A former student posted this on facebook with the comment that this is something i could have used in my teaching with her class. No matter what one thinks of the artist or the song, this is one great compliment to receive as a teacher. Thank you, JNM.
Saturday, 3 March 2012
Until recently, i had the impression that feelings were a kind of taboo in certain contexts of our educational organisations. They probably still are in some cultures or they are mediated by other means of expression.
It was naive to assume that 'professionalism' should exclude feelings and emotions in any human context. In my defense, i was culturally self-conscious and trying to stay on a kind of neutral ground, an emotional Switzerland kind of thing, while i kept feeling more and more frustrated. I was also in denial and contradicted myself when i pondered or discussed issues such as morale and job satisfaction. There is simply no way to explore the depth of these issues in clinical terms of hard science. And yet, some of these aspects of our life seem to observe laws that would appear almost natural in their predictions and results.
I have been disabused of these self-conscious notions and my thinking and feeling have been liberated by the latest session of the online course i am attending. Yes, not only is it legitimate to be talking about the emotional and social intelligence of our leaders, but it is very much part of the agenda. Two comments on this: comment one, it is my understanding that this revelation is recent not only to me, but relatively recent to the field as well. Comment two, could this be an instance of a double-standard? Did we ever question the requirement for emotional and social intelligence on teachers? Did we ever question the role of the educator in nurturing their students' emotional and social intelligence (or whatever we called it in the past, the pre-Goleman days)? There is an oversimplification and, perhaps, some one-sidedness in my loaded comments. The demand for standards, national or international, local and state control of our schools, the focus on qualifications in a competitive world did shift the focus away from 'softer' issues. And i will admit i am glad, no, not glad, HAPPY, that we now giving these 'soft' issues more of our attention. Now i feel HAPPY to admit that i have made an investment in my emotional and social intelligence and that there are values i believe in and hold DEAR to me. Not that anything stopped me before, but now i have the bibliography on my side, not just the staff room griping conversations or the long coffee sessions about frustration and job dissatisfaction.
In the amazing mazes of our virtual library i met Mike Bottery and his writings on trust where i found a lot of my thoughts and feelings articulated; his theories answer a good number of my questions and i feel HOPEFUL. Bottery (2003, 2005) describes seven levels of trust and their significance for educators: 1. calculative trust for newly met individuals, 2. role trust, the assertion by the individual that they can be trusted, since they share the values of the profession, 3. practice trust, where assumptions are dis/confirmed and the trust relationship moves into affective and value areas, 4. identificatory trust, where individuals have known each other for years and mutual unconditional respect is generated, 5. meso trust, connected with the belief in the culture and ethos of the organisation, 6. macro trust on the level where the societal conditions where individuals can trust one another are created and 7. existential (2003)/global (2005) trust, dependent on personal meaning and purpose/global forces.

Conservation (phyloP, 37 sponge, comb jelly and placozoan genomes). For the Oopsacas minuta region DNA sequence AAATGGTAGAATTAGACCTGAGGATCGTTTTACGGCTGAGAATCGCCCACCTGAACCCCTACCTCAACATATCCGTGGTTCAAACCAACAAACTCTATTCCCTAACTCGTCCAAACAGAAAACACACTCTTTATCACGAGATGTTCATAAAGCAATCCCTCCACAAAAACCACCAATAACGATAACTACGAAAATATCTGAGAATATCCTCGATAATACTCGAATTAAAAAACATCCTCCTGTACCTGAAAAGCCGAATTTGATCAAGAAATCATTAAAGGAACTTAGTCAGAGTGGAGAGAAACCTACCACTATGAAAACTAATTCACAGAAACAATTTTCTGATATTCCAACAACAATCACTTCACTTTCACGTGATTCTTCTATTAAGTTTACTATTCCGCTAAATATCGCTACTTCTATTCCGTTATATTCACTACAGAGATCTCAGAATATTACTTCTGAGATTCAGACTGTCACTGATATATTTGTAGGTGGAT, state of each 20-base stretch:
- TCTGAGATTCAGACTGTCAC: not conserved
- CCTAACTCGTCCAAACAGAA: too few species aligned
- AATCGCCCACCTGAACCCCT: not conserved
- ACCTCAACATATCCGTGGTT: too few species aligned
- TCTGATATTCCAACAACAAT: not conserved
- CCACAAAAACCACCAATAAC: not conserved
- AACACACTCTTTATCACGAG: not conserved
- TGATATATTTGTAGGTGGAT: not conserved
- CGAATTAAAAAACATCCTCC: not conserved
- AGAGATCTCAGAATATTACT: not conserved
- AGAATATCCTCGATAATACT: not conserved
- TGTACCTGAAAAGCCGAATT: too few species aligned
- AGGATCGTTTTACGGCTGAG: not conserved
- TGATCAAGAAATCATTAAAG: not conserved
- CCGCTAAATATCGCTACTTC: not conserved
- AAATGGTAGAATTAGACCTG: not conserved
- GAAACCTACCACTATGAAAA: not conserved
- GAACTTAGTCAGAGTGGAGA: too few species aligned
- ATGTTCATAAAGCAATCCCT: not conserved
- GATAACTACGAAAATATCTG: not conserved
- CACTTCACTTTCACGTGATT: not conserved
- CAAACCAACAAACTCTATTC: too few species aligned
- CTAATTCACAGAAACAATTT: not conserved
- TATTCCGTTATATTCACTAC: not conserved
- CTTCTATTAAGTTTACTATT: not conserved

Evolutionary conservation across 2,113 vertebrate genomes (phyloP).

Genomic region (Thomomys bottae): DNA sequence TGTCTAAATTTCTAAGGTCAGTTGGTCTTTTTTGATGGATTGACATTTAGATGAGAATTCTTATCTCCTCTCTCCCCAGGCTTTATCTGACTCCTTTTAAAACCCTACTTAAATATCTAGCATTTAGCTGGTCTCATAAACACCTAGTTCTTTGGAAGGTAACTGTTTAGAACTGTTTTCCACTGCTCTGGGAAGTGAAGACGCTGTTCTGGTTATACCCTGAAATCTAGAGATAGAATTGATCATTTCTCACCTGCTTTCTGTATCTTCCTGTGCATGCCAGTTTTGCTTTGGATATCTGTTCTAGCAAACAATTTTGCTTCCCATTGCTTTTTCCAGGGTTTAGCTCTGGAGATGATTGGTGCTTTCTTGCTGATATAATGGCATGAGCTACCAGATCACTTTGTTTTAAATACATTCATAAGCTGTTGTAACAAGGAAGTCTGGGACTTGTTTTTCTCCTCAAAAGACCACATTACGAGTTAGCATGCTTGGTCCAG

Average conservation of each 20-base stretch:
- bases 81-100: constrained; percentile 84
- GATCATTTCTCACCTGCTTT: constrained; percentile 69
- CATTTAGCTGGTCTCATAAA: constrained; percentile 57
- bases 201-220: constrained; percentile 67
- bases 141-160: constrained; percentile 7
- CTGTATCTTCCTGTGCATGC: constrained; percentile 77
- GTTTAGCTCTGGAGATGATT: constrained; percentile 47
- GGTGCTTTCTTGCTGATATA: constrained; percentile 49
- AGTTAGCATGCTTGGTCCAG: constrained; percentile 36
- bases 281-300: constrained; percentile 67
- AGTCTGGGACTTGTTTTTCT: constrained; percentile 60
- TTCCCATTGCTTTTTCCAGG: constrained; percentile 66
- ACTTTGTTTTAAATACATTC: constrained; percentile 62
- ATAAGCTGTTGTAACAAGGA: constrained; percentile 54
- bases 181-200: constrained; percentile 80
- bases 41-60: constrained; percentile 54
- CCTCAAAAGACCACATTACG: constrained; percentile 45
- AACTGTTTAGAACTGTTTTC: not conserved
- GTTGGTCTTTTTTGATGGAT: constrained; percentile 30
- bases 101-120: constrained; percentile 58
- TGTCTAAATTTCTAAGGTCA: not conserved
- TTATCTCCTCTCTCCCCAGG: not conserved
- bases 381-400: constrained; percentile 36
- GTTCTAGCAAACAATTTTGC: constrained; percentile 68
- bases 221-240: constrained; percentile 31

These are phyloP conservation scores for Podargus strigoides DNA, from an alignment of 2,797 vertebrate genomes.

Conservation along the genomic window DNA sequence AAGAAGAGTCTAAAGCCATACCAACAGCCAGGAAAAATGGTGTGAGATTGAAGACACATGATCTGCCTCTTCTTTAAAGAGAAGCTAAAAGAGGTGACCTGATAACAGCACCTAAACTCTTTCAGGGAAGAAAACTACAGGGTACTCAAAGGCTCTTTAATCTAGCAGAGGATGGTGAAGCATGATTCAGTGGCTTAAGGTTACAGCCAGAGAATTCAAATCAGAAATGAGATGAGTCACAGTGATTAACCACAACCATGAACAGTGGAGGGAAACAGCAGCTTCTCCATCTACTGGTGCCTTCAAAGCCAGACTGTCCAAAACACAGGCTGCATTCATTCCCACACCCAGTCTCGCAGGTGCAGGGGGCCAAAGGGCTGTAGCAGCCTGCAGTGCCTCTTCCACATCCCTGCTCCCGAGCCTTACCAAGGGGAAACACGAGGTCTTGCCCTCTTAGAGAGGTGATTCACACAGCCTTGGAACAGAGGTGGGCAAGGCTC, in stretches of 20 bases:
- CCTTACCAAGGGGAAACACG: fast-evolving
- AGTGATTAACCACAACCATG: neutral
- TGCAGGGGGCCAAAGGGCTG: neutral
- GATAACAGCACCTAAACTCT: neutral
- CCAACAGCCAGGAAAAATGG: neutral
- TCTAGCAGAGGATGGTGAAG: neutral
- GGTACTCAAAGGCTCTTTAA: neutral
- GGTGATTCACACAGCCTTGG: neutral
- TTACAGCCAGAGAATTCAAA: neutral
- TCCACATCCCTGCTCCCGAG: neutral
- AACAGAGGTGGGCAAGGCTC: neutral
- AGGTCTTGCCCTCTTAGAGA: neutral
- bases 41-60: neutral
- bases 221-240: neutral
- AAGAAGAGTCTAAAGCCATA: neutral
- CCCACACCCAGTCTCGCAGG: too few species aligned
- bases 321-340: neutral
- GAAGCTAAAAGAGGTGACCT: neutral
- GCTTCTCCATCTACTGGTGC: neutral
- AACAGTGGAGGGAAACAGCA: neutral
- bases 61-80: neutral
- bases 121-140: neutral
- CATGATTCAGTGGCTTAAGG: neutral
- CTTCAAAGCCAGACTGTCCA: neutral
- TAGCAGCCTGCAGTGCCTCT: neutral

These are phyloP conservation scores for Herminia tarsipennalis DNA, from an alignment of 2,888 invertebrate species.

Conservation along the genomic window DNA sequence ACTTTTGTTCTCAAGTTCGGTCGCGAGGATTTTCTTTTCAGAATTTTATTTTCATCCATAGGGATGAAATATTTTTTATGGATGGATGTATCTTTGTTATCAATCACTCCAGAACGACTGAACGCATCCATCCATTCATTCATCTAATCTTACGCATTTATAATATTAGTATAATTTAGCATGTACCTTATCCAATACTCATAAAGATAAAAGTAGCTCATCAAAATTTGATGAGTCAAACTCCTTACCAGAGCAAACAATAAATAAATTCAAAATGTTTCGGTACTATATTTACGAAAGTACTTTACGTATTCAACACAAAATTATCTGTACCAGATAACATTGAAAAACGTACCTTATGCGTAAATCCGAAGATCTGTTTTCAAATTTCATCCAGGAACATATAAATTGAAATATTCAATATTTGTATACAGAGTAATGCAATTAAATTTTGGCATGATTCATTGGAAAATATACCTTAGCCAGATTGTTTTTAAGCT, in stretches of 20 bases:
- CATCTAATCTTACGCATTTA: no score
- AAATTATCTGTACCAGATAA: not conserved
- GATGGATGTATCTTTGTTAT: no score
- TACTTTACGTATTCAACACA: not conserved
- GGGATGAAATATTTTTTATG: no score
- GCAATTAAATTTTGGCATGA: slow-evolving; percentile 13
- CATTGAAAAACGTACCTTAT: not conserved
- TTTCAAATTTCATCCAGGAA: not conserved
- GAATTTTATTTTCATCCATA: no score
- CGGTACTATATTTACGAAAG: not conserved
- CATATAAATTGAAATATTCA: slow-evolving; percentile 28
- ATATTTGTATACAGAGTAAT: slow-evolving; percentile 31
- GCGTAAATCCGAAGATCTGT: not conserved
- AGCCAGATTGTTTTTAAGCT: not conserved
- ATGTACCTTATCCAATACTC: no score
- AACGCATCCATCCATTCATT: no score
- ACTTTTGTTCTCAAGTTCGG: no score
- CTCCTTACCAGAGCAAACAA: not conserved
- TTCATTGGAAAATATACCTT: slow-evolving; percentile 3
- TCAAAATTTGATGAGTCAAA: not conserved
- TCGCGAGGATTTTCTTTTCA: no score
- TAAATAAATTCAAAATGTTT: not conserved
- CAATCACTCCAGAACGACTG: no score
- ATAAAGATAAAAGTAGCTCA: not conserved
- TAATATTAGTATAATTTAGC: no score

Mike Bottery is not the only education specialist to research and write about trust and other relevant concepts. There is a long thread of these issues discussed in recent bibliography, for anyone who is interested. And what is more, evidence of the relationship between trust and teacher morale, job satisfaction and academic attainment can be found there.
Why am i blogging about trust? My intention is not to advertise Bottery's work and i do not wish to draw attention to the fact that i am doing an online course. I wish to share my opinion, express my FEELINGS and confirm Bottery's claim that "violations of trust, or reduction in the level of trust, particularly when these are unilaterally initiated, will be hurtful and damaging" (Bottery 2005: 7). School administrators who do not recognize the complexity of trust and do not understand its dynamics, mechanisms and its foundation areas in education will be facing damaging and hurtful results in the organization. And then they will have UNHAPPY teachers. Learning organizations have FEELINGS and VALUES. I know at least this much is true. My students know it too.
Bottery, M. 2005. Trust: its importance for educators. Management in Education. 18: 5, pp 6-10.
Bottery, M. 2003. The Management and Mismanagement of Trust. Educational Management and Administration. 31:3, pp. 245-261.